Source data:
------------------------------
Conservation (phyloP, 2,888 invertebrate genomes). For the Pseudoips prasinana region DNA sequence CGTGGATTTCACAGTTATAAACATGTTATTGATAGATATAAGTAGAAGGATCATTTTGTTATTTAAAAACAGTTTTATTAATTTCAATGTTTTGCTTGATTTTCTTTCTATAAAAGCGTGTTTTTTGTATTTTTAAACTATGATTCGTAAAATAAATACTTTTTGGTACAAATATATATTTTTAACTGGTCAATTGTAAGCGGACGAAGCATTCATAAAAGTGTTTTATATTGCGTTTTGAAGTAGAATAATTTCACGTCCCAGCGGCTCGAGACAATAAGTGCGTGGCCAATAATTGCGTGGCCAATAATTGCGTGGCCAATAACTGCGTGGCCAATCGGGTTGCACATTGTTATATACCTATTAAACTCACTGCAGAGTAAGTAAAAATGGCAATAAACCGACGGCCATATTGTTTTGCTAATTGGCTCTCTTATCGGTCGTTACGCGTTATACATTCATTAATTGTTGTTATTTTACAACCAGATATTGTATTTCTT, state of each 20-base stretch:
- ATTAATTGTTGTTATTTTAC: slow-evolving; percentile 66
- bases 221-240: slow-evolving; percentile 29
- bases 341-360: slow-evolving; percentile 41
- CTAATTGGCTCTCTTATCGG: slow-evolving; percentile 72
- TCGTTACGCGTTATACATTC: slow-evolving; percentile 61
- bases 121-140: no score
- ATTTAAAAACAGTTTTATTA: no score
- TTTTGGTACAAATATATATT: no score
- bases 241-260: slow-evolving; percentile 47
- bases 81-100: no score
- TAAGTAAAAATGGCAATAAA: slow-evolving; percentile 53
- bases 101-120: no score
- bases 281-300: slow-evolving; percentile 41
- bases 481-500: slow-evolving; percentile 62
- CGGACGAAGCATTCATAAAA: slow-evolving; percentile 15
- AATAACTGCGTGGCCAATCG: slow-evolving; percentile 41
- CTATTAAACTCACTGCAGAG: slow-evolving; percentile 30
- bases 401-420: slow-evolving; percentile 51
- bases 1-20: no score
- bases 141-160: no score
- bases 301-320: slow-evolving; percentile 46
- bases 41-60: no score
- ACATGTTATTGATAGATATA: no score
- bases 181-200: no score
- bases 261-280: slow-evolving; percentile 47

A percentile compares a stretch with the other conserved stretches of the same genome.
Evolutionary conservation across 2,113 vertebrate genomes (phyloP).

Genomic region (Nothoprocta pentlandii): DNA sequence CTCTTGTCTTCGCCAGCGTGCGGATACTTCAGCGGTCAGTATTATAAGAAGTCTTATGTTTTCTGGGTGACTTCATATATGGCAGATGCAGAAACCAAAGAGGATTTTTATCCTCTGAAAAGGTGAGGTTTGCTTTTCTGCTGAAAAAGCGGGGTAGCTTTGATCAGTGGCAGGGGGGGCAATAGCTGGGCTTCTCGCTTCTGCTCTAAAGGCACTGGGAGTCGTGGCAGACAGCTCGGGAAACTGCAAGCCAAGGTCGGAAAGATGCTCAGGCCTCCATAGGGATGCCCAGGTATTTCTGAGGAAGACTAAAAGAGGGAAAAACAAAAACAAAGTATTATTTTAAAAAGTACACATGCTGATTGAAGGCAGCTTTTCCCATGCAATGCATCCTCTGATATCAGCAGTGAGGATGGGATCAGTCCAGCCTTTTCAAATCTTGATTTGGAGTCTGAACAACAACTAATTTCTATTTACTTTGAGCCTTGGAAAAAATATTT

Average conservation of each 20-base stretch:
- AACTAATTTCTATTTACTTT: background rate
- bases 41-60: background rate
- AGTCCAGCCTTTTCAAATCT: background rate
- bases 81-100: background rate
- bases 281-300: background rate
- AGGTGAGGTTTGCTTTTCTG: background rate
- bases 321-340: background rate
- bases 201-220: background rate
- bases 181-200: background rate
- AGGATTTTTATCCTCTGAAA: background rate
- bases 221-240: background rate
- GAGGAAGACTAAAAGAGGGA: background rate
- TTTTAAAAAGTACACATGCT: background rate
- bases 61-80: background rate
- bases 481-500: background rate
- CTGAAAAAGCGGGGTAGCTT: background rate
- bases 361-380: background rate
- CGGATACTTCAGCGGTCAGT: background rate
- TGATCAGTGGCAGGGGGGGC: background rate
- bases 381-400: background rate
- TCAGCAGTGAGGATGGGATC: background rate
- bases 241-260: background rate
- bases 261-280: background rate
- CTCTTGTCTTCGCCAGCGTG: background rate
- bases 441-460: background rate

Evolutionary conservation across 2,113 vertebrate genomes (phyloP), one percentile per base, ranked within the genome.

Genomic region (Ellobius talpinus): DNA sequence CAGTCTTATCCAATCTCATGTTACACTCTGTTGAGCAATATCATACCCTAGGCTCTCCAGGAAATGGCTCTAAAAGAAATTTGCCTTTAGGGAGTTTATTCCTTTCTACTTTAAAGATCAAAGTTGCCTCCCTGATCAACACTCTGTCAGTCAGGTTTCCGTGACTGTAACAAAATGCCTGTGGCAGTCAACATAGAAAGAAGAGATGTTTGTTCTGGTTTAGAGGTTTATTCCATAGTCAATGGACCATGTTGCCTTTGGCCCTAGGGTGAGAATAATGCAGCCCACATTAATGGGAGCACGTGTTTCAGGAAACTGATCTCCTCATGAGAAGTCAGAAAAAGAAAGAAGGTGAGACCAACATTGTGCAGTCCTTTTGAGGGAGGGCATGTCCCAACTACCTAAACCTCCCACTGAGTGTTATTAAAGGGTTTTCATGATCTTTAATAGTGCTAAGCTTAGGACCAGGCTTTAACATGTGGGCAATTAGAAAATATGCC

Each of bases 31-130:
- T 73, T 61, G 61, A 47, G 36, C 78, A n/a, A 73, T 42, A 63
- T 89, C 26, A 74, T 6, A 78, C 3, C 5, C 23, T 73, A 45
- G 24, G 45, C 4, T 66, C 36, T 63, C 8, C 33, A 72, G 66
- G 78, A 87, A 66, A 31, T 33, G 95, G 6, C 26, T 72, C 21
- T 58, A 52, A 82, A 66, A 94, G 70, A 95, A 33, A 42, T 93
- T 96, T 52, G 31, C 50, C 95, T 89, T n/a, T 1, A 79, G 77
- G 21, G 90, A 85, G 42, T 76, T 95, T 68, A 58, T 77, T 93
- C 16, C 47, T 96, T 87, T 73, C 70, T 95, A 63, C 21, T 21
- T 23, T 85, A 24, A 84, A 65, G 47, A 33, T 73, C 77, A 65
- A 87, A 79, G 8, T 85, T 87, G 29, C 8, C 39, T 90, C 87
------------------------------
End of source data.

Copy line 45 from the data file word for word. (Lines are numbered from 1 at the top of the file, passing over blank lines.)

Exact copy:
- bases 481-500: background rate